Seat box frame is made for the drivers seat.

The remote control throttle and shifter is installed with the cables run to the motor in a 2” conduit.

I installed another 1/2” conduit from the transom to the dash to install a depth gauge after the boat is on the trailer. The transducer may get broken if installed now while we are putting the boat on the trailer.

Two 100lb SS drawer slide are installed to hold the batteries and make servicing the batteries easier.

The stained and varnished trim is re-installed on the side windows. And the hand rails are installed on the pilot house roof.

A good bedding of Sikaflex 291 is used to seal the trim to the wall panels.

The ceiling in the pilot house is re-install after 5 coats of varnish.

The windshield white oak hole lining has been sealed with quick fair and painted with marine paint.

Lights have been added to the pilot house ceiling and all of the dash wiring is complete and the motor rigging is in place.

The windshield glass is installed in the frames and the window trim is added using simple butt joints. The two side windshield windows are fixed so that they open to allow the breeze in while piloting the boat to help beat the heat. These windows will be removed, varnished and re-installed.

The next 4 pictures show where I am right now.

The work remaining is trim around the open deck, Plywood covers for the seat boxes and 7 cabinet style doors. Installing the seats and painting the deck. These should be done in a few weeks. So I hope my next blog entry will include a launching.

Thanks for Looking !!

-- John, Suffolk Virgina

8 comments so far

View shipwright's profile


8453 posts in 3409 days

#1 posted 07-04-2015 10:55 PM

Lots of good work here John.
It will all be worth it when you start getting out in her.
I was out sailing Friendship today and had a great time in the sun and the breeze.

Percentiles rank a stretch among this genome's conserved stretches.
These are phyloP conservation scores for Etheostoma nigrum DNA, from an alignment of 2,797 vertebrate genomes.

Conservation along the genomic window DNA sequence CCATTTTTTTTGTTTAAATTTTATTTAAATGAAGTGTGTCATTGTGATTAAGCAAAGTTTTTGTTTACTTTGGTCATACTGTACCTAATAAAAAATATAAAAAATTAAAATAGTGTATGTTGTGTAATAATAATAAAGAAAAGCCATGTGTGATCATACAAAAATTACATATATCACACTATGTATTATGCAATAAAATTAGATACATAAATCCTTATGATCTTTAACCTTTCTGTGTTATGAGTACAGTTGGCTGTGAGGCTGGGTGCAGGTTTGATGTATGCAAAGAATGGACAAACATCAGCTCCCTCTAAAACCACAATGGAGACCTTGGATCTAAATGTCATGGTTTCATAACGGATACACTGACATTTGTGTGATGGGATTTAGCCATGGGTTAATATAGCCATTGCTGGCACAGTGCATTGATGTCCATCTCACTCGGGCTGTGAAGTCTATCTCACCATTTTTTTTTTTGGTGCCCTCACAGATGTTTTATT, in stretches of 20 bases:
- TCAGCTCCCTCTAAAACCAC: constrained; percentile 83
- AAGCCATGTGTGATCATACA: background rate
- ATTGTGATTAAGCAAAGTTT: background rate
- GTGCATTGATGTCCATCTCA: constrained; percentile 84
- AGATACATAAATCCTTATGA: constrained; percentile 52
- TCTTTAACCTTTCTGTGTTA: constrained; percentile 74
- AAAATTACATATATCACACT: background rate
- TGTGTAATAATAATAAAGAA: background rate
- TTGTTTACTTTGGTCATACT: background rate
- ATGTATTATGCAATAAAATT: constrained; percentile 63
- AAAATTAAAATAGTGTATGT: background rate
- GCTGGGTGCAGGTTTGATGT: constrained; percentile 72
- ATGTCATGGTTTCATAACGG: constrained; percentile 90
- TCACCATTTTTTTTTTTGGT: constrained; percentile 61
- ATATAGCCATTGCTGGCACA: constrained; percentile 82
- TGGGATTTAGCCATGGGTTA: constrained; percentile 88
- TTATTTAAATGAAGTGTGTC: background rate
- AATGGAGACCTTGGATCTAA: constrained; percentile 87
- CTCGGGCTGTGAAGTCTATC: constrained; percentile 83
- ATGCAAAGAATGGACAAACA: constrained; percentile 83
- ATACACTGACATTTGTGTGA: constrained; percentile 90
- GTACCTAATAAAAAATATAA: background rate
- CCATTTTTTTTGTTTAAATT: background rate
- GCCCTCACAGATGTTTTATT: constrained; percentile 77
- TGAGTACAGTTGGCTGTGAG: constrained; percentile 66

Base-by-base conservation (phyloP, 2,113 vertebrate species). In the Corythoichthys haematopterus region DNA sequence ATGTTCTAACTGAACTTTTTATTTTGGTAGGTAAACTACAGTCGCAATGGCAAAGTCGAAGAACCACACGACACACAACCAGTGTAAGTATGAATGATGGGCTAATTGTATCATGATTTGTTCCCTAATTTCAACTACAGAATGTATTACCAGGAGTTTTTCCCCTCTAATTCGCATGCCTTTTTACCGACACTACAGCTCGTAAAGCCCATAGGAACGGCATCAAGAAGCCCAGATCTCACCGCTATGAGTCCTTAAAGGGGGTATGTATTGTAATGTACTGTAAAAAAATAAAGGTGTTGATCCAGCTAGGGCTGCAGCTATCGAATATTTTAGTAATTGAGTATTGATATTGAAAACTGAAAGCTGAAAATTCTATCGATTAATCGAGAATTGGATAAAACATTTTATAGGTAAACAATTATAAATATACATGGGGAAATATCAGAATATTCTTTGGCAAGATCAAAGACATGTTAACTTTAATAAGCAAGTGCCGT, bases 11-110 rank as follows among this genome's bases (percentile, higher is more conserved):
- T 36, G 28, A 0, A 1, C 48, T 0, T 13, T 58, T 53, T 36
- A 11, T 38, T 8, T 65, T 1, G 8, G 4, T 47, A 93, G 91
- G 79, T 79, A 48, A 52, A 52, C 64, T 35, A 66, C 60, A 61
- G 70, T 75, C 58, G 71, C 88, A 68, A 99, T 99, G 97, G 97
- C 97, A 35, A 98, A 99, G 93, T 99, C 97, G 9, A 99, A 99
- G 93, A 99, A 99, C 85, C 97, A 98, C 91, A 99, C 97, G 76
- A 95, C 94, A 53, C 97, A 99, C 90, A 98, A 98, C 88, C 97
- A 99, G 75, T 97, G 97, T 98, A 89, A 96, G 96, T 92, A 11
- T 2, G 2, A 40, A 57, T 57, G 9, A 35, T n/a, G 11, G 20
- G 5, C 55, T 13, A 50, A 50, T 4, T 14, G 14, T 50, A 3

....great looking little boat!

-- Paul M ..............the early bird may get the worm but it’s the second mouse that gets the cheese!

View changeoffocus's profile


467 posts in 2228 days

#2 posted 07-05-2015 12:22 AM

Your patience and continued attention to the smallest of details are admirable. The oak bright work really pops.
Thanks for posting I look forward to the next chapter.

View johnstoneb's profile


3131 posts in 2784 days

#3 posted 07-05-2015 01:24 AM

This has really been interesting. I have enjoyed following you just waiting for the launch.

-- Bruce, Boise, ID

View sras's profile


5290 posts in 3740 days

#4 posted 07-05-2015 01:30 AM

I have really enjoyed watching your adventure – looking forward to the launch report!

-- Steve - Impatience is Expensive

View lightweightladylefty's profile


3471 posts in 4323 days

#5 posted 07-05-2015 03:32 AM


Your journey has been so informative! It’s wonderful that you are so close to launching your boat and that your wife has taken part in this journey with you.


-- Jesus is the ONLY reason for ANY season.

View stefang's profile


17039 posts in 3945 days

#6 posted 07-05-2015 12:09 PM

Wonderful blog and the build is so well done. You have a great boat there with a lot of thoughtful features. It looks like it won’t be long before you can stop enjoying the build and start enjoying the sailing. I hope you will be posting it as a project when finished and it would be nice to see the launch too.

-- Mike, an American living in Norway.

View JoeinGa's profile


7741 posts in 2618 days

#7 posted 07-05-2015 09:04 PM

WoW. I have enjoyed following along with this build. But I gotta ask ….

Are you SURE this thing is gonna fit under the door frame to get it out of the garage??? It looks awfully close :-)

-- Perform A Random Act Of Kindness Today ... Pay It Forward

View English's profile


682 posts in 2088 days

#8 posted 07-05-2015 09:34 PM

Ya Joe, The boats at around 7’ 5” off the shop floor right now. The door is 8’6” made for my high top van. But thanks for asking.

-- John, Suffolk Virgina